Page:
Since its inception in 1980, Daley & Heft has maintained a well-respected appellate practice handling writs and appeals throughout California, in both California and Federal appellate courts.  The firm has been involved in numerous published decisions, many of which have helped shape the law in various areas. See Published Cases.

In addition to handling the actual writ or appeal, or assisting in the preparing of substantive briefs, Daley & Heft is available to assist other attorneys during litigation  to ensure the client’s best chance of success. The firm is also available to handle writs of mandamus and other forms of extraordinary relief filed in both the superior and appellate courts. This includes responding to administrative writs of mandamus in public employment and public works matters as well as requests for injunctive relief in civil actions.

Necessity of Appellate Counsel

Appellate work is significantly different from trial work. It is extremely detail oriented, and requires an intimate knowledge of appellate procedure and practice. Appellate briefs receive greater judicial scrutiny than trial level points and authorities because three judges (or maybe seven) will read them. Appellate judges will have more time to study the attorney’s work product, and will have more staff to help them identify errors in counsel’s reasoning, misstatements of law and inaccurate citations of authority, and to do original research to uncover ideas and authorities that counsel may have missed.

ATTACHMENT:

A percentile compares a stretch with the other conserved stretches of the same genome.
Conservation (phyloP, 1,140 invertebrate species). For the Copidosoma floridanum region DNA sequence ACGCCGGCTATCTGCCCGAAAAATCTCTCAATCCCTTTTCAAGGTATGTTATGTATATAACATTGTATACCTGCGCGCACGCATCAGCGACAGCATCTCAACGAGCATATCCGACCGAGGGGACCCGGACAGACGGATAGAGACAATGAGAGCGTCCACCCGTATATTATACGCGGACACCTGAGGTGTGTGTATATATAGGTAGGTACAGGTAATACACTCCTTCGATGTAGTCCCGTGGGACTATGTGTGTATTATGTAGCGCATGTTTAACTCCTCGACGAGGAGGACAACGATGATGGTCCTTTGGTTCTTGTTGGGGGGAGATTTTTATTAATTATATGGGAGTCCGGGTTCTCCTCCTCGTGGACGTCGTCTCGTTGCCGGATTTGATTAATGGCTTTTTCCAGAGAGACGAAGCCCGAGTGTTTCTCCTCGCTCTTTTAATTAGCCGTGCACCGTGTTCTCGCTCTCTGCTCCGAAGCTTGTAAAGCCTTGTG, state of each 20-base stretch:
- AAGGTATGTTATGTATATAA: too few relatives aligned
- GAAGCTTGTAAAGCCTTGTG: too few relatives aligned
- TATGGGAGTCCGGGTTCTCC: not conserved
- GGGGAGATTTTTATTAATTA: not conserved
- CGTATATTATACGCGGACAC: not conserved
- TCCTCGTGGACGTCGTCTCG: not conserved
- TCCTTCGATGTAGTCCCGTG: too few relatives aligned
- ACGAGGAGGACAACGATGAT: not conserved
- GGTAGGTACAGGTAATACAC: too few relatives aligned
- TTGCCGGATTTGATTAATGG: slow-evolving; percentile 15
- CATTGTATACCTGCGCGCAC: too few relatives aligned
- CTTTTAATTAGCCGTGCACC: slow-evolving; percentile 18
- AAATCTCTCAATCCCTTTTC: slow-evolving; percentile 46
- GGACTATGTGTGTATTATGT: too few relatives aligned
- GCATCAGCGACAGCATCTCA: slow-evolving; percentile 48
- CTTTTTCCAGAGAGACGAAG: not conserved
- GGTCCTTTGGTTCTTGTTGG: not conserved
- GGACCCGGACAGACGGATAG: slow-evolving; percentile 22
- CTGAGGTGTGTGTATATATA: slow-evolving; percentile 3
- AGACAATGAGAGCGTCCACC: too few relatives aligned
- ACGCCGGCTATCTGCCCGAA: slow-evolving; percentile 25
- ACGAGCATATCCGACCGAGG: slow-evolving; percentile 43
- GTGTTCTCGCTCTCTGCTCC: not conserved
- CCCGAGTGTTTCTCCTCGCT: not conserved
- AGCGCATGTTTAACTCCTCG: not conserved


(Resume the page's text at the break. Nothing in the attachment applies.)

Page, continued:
“[A]ppellate practice entails rigorous original work in its own right. The appellate practitioner who takes trial level points and authorities and, without reconsideration or additional research, merely shovels them in to an appellate brief, is producing a substandard product.”

In re Marriage of Shaban (2001) 88 Cal. App. 4th 398, 408-410.

Hiring separate appellate  counsel confers a significant benefit.  In addition to providing the best chance of success, a skilled appellate practitioner can provide objective guidance.  As one appellate court stated:

“We also observe that trial attorneys who prosecute their own appeals, such as appellant, may have ‘tunnel vision.’ Having tried the case themselves, they become convinced of the merits of their cause. They may lose objectivity and would be well served by consulting and taking the advice of  disinterested members of the bar, schooled in appellate practice. We suspect that had appellant done so they would have advised him not to pursue this appeal.”

Estate of Gilkison (1998) 65 Cal. App. 4th 1443, 1449-1450.

Our Appellate practice includes Appeals and Writs and Administrative Writs of Mandamus

Attorney: Lee H. Roistacher